General anesthesia — General anesthesia induces sleep and completely relaxes the muscles, which makes it easier for the doctor to perform a pelvic examination.
Regional anesthesia — Reginonal anesthesia uses an injection of an anesthetic into the area around the spinal cord to block pain sensation during surgery. The patient may be sedated with medicine given through an intravenous (IV) line.
Paracervical block — Anesthetic agents are injected directly into and around the cervix, numbing the area. The woman is given a sedative through an intravenous (IV) line.
POST-PROCEDURE CARE — After the procedure, the patient will be cared for in a recovery or post-anesthesia care unit for a few hours. This is necessary to monitor for excessive vaginal bleeding or other complications, and allows time for recovery from the anesthesia. Patients who received general anesthesia occasionally have nausea and vomiting, which can be treated with medications.
Most patients should be able to resume their regular activities within a day or two. Mild cramping and spotting may occur for a few hours or days; cramping can be treated with nonsteroidal antiinflammatory medications such as ibuprofen (Advil®, Motrin®). Patients should not put anything into the vagina (tampons, douches) during this time and should ask when they can safely have sexual intercourse. The next menstrual period usually occurs within 4 to 6 weeks of the procedure.
A woman should call her physician if she develops fever (temperature greater than 100.4º F), cramps lasting longer than 48 hours, increasing rather than decreasing pain, prolonged or heavy bleeding, or foul-smelling vaginal discharge.
COMPLICATIONS — D&C is a commonly performed procedure that is usually very safe. Yet as with any operation, complications occur. Complications of D&C can include:
Uterine perforation — Uterine perforation occurs when one of the surgical instruments makes a hole in the uterus. It is more common when the procedure is done during pregnancy due to softening of the uterine wall.
Fortunately, most uterine perforations heal on their own and do not require any treatment. Two potential problems caused by perforation are bleeding from injury to a blood vessel and injury to other internal organs. A second procedure may be needed to repair these types of injury.
Cervical injury — Injuries to the cervix can occur during dilation or from trauma related to the curettage. Lacerations (cuts) to the cervix are managed with pressure to the area, application of medications that help stop bleeding, or in some cases, stitches in the cervix.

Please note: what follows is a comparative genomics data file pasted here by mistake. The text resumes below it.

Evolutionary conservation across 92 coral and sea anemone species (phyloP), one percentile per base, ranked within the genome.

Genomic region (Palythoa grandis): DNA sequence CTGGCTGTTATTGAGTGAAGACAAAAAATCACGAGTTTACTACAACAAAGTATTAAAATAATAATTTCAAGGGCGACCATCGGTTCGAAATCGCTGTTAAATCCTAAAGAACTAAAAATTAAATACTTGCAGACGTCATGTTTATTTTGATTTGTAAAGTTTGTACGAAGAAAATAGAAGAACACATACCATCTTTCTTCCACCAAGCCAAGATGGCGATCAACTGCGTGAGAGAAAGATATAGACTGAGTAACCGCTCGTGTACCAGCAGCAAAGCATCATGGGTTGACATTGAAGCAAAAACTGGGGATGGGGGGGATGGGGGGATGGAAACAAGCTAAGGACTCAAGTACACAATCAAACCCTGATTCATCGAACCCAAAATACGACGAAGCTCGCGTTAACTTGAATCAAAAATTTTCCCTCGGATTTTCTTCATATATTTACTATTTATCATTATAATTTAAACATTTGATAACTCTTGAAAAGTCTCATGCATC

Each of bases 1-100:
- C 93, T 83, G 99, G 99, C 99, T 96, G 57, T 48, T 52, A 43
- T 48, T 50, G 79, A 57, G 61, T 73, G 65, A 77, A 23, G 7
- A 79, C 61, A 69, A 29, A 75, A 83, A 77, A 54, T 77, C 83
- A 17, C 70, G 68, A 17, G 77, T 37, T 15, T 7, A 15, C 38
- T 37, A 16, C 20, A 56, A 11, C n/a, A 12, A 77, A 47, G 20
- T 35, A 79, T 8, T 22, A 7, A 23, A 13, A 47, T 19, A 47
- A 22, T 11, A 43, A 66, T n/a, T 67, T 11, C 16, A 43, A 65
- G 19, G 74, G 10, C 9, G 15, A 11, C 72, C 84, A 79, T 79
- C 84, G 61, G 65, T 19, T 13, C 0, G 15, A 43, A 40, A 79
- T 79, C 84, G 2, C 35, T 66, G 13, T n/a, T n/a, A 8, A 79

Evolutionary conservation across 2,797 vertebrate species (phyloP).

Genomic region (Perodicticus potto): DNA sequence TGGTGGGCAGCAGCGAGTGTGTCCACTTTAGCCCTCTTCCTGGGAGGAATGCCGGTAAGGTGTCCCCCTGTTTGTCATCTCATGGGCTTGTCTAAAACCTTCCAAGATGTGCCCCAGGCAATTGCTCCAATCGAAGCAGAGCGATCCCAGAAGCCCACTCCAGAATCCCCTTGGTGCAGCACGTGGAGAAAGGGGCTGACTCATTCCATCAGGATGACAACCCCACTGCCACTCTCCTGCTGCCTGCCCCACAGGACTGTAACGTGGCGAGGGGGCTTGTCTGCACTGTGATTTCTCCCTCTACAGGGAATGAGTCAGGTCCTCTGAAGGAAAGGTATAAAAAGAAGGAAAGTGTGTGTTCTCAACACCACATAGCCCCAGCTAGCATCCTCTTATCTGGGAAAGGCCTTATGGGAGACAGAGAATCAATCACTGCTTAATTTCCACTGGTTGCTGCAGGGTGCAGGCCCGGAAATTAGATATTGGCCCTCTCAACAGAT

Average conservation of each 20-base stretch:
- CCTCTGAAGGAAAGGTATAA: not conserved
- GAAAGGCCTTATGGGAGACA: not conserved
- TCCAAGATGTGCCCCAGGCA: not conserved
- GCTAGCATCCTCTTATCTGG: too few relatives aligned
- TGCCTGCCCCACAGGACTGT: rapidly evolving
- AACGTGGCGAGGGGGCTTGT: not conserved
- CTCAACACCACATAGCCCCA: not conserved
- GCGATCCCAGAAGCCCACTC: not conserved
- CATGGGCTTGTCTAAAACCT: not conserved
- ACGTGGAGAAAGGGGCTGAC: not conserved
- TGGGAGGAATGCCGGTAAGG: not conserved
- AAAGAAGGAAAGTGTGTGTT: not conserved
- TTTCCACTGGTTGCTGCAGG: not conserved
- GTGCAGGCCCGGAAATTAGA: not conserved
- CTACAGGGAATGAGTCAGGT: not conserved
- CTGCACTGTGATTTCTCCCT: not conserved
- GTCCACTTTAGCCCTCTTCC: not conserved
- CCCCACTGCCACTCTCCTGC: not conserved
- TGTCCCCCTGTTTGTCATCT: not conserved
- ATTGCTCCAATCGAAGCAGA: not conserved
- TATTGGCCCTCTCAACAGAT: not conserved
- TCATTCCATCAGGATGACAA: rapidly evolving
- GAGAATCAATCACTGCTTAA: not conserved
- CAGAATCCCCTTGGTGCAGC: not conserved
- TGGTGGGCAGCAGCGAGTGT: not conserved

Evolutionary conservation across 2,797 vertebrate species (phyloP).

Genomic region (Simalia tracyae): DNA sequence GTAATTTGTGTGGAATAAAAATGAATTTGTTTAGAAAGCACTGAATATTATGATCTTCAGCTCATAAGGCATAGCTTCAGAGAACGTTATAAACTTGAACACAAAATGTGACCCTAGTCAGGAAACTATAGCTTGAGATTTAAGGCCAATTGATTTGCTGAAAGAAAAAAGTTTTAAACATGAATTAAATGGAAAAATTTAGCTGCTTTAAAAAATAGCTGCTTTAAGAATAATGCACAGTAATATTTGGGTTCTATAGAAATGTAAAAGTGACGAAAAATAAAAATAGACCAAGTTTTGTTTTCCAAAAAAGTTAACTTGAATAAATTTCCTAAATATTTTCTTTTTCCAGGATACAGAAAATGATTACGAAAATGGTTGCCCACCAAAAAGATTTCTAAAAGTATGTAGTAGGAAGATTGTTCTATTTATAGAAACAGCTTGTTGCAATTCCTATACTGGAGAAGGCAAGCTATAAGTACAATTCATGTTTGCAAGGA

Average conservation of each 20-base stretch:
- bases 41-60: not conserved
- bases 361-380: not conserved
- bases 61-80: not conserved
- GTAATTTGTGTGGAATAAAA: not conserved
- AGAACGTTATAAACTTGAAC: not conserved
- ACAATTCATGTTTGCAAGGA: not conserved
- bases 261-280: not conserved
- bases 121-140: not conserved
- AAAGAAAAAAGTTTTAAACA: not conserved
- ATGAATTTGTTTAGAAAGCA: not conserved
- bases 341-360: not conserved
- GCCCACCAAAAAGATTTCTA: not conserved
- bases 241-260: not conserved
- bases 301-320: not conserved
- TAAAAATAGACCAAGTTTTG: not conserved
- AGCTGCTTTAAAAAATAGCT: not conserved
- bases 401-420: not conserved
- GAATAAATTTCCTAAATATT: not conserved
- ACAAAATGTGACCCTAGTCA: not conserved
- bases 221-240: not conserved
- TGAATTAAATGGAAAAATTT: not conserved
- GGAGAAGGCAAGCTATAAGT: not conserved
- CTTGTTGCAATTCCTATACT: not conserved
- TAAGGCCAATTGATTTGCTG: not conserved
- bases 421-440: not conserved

Infection — Infection from D&C is rare.
Intrauterine adhesions — Adhesions (areas of scar tissue) can sometimes form in the uterus following D&C. Adhesion is most common when D&C is performed postpartum or postabortion. In some cases, this can lead to abnormalities in the menstrual cycle, painful menstrual cycles, infertility, or miscarriage. If adhesions are extensive, a woman can be treated with hormones to encourage growth of healthy uterine tissue and the scar tissue can be removed with a surgical procedure.
WHERE TO GET MORE INFORMATION — Your healthcare provider is the best source of information for questions and concerns related to your medical problem. Because no two patients are exactly alike and recommendations can vary from one person to another, it is important to seek guidance from a provider who is familiar with your individual situation.
This discussion will be updated as needed every four months on our web site (www.patients.uptodate.com). Additional topics as well as selected discussions written for healthcare professionals are also available for those who would like more detailed information.
A number of web sites have information about medical problems and treatments, although it can be difficult to know which sites are reputable. Information provided by the National Institutes of Health, national medical societies and some other well-established organizations are often reliable sources of information, although the frequency with which they are updated is variable. National Library of Medicine
The Mayo Clinic
Use of UpToDate is subject to the Subscription and License Agreement. REFERENCES 1. APGO educational series on women's health issues. Clinical management of abnormal uterine bleeding. Association of Professors of Gynecology and Obstetrics, May 2002.
2. Chen, SS, Lee, L. Reappraisal of endocervical curettage in predicting cervical involvement by endometrial carcinoma. J Reprod Med 1986; 31:50.
3. Gebauer, G, Hafner, A, Siebzehnrubl, E, Lang, N. Role of hysteroscopy in detection and extraction of endometrial polyps: results of a prospective study. Am J Obstet Gynecol 2001; 184:59.
Normal female reproductive anatomy